Press release

Air quality consultation launched

A new consultation has been launched on how best to introduce Clean Air Zones in key cities as part of plans to improve air quality.

New Clean Air Zones will be required in five cities, Birmingham, Leeds, Nottingham, Derby and Southampton, by 2020 - delivering on the government’s commitment to create cleaner air and reduce emissions. However all local authorities can introduce Clean Air Zones should they wish to do so.

Councils already have powers to tackle air pollution and across the country they are taking action, but the evidence shows more needs to be done to bring down nitrogen dioxide levels.

These zones will be targeted at areas of the city where air quality problems are the most serious to reduce the impact on people’s health and create cleaner and healthier environments.

They will reduce pollution in city centres and encourage the replacement of old, polluting vehicles with modern, cleaner vehicles - with most polluting vehicles, such as old buses taxis, coaches and lorries, discouraged from entering air quality hotspots. Private car owners will not be affected.

Environment Minister Thérèse Coffey said:

We need to tackle air pollution and creating Clean Air Zones will improve the quality of life for people who live and work in our towns and cities, both now and in the future.

Real progress has been made, but there is more to do, which is why we have also committed more than £2 billion to greener transport schemes since 2011.

Birmingham and Leeds will discourage the most polluting diesel vans and implement other measures which may include park and ride schemes, changes in road layouts and provision of infrastructure for alternative fuels.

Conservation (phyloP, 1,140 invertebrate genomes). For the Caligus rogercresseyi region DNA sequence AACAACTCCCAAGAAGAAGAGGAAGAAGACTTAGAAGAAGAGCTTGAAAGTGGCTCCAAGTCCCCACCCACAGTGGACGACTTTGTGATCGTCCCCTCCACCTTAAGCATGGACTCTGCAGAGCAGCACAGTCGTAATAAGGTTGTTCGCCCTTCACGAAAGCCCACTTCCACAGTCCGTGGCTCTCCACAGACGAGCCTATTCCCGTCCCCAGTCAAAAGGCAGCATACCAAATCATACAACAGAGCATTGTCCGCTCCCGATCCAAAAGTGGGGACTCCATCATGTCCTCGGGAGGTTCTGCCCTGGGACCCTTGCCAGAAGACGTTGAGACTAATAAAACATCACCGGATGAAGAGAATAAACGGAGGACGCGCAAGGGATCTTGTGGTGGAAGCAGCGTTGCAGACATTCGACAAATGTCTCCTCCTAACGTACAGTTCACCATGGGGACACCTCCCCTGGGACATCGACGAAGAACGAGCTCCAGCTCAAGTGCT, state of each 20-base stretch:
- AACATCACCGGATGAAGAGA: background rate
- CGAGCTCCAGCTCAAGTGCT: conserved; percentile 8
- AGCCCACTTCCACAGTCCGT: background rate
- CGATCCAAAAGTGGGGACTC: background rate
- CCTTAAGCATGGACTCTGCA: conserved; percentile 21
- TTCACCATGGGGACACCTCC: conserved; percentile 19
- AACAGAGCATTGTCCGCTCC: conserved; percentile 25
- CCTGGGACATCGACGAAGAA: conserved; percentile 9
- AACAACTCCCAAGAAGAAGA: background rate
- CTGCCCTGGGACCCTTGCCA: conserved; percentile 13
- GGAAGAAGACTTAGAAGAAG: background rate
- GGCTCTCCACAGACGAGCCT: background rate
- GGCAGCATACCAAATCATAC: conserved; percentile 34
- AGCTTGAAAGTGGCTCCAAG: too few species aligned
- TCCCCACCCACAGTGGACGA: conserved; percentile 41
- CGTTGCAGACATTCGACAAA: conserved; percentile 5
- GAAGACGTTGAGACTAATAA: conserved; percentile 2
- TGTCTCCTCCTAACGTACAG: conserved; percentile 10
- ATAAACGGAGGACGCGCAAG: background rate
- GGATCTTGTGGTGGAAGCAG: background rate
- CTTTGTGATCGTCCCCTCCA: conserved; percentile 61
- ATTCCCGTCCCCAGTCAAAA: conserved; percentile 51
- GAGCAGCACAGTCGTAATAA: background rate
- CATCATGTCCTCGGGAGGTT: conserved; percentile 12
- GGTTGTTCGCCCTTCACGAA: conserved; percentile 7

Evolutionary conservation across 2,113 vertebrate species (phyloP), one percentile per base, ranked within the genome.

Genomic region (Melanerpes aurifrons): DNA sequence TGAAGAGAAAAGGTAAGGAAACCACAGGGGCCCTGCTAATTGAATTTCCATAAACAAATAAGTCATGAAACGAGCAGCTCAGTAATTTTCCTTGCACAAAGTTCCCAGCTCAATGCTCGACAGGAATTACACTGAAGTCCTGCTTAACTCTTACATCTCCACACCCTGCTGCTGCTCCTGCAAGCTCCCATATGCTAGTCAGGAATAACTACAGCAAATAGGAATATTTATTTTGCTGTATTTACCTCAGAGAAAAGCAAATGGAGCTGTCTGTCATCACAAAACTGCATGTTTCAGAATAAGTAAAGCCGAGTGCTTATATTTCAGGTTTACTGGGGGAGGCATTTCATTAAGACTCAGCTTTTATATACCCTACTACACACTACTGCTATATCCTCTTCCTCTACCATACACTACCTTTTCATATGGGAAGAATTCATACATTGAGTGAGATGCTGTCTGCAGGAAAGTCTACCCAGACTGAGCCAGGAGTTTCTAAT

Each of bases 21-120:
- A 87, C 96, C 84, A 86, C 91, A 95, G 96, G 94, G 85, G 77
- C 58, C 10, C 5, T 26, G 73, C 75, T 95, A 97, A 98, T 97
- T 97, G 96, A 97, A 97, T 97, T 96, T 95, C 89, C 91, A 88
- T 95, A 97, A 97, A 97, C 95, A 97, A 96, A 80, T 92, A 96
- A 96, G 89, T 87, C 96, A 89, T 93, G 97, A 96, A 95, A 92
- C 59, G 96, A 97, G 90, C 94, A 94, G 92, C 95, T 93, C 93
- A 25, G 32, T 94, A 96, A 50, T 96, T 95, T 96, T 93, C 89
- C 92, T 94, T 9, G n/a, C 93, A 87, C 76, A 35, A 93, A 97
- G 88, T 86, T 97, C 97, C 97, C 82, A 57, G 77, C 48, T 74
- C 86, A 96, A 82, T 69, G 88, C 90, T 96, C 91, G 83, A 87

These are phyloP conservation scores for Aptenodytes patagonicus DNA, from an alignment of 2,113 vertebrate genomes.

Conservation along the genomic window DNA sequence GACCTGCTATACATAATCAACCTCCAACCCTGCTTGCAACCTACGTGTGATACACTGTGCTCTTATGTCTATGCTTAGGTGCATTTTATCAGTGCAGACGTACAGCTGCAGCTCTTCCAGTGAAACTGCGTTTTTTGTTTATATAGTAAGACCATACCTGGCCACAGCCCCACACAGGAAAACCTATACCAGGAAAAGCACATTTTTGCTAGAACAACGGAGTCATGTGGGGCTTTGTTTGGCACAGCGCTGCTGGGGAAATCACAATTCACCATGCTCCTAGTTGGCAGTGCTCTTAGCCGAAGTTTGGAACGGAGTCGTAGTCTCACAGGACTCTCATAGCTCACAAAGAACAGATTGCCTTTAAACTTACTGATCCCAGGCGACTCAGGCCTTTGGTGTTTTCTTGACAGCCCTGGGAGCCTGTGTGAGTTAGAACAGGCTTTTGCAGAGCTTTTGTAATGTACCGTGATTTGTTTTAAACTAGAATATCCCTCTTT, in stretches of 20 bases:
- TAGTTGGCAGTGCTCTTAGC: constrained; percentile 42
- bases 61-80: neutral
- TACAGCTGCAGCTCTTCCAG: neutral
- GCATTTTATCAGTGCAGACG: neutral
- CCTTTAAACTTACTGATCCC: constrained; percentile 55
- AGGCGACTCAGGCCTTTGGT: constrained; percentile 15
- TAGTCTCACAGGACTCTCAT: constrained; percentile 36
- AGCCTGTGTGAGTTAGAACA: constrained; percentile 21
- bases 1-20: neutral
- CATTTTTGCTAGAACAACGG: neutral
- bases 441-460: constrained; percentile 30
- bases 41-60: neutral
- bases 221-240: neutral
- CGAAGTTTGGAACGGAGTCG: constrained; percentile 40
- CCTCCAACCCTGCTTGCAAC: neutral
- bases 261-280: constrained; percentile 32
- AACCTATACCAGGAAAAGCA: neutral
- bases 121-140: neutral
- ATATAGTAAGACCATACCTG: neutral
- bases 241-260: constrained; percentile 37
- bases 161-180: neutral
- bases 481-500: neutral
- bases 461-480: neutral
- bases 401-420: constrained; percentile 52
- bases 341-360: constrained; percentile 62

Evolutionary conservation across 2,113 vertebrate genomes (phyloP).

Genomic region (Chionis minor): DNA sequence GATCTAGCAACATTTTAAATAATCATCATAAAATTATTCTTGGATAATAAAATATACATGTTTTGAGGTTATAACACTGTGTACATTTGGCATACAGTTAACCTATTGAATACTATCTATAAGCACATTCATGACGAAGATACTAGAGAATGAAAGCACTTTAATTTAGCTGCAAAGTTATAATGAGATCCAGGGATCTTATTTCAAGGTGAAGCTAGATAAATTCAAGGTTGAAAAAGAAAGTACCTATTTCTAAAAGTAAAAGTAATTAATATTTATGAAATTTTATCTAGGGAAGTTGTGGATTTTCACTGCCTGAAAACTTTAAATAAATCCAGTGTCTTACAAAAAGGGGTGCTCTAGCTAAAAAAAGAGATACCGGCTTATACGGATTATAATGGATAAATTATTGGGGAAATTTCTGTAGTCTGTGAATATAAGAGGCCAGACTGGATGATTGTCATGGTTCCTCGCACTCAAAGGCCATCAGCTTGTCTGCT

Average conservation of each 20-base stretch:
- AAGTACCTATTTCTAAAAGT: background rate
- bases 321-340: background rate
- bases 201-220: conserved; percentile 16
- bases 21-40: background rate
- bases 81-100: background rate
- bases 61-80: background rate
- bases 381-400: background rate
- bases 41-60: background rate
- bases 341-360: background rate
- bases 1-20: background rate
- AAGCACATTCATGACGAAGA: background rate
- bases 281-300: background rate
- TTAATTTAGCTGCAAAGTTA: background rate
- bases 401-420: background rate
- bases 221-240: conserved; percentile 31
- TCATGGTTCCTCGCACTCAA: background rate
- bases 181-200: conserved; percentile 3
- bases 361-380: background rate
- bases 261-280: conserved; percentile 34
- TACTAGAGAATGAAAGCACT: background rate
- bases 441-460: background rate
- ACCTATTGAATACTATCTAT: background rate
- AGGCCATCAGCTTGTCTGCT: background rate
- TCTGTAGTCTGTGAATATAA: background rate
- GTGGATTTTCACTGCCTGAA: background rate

The Clean Air Zone Framework under consultation will help Local Authorities across the country provide a consistent approach as they are put in place, while giving businesses and individuals a clear understanding of what a zone will deliver and the impacts and benefits for them.

Following government-funded scoping studies, councils will further consult on the details of these zones next year. Local authorities will only be able to set charges at levels designed to reduce pollution, not to raise additional revenue beyond recovering the costs of the scheme.

In addition, applications are now open for councils to bid for a share of at least £3 million as part of an Air Quality Grant to help improve air quality in their area.

The consultation comes after a £35m package to boost the uptake of ultra-low emission cars and scooters was unveiled by the Department for Transport today. The fresh funding commitment will see thousands more electric vehicle chargepoints installed on streets and at workplaces across the UK – after the number of new ultra-low emission vehicles registered rose by 250 per cent in just two years.